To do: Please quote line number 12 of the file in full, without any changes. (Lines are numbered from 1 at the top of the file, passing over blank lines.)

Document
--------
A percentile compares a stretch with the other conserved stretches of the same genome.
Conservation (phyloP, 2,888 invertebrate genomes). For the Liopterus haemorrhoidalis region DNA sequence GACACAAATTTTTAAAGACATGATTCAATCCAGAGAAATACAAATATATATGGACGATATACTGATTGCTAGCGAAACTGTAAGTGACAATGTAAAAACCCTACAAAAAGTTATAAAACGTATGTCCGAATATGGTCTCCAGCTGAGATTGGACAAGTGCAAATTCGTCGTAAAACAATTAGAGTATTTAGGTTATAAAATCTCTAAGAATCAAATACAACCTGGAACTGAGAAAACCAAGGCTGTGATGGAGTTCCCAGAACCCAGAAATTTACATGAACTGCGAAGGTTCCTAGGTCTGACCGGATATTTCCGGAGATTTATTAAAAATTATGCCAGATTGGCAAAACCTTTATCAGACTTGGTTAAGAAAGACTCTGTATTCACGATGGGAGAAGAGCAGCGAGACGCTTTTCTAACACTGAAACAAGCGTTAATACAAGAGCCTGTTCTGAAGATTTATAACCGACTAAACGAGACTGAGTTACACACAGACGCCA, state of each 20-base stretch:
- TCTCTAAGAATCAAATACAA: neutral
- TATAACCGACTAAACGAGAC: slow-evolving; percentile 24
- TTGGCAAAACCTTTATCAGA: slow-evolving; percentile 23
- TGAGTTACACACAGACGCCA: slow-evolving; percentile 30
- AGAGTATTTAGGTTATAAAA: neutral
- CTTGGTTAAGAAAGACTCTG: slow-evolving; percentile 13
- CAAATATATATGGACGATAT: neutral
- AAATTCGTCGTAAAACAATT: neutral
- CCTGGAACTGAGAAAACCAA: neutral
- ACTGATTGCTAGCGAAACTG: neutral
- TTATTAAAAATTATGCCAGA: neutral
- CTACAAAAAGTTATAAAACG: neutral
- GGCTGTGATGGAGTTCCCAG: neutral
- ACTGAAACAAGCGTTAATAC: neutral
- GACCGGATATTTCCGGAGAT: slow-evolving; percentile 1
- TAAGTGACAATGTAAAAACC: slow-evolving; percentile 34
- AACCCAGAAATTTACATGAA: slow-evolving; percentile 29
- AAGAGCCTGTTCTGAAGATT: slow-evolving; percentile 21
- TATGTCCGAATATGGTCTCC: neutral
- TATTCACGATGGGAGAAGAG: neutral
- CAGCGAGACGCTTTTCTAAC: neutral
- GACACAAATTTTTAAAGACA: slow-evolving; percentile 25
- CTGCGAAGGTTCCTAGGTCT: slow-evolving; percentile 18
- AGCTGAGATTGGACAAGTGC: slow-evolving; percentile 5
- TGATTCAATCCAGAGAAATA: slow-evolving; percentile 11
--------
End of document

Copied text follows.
- ACTGATTGCTAGCGAAACTG: neutral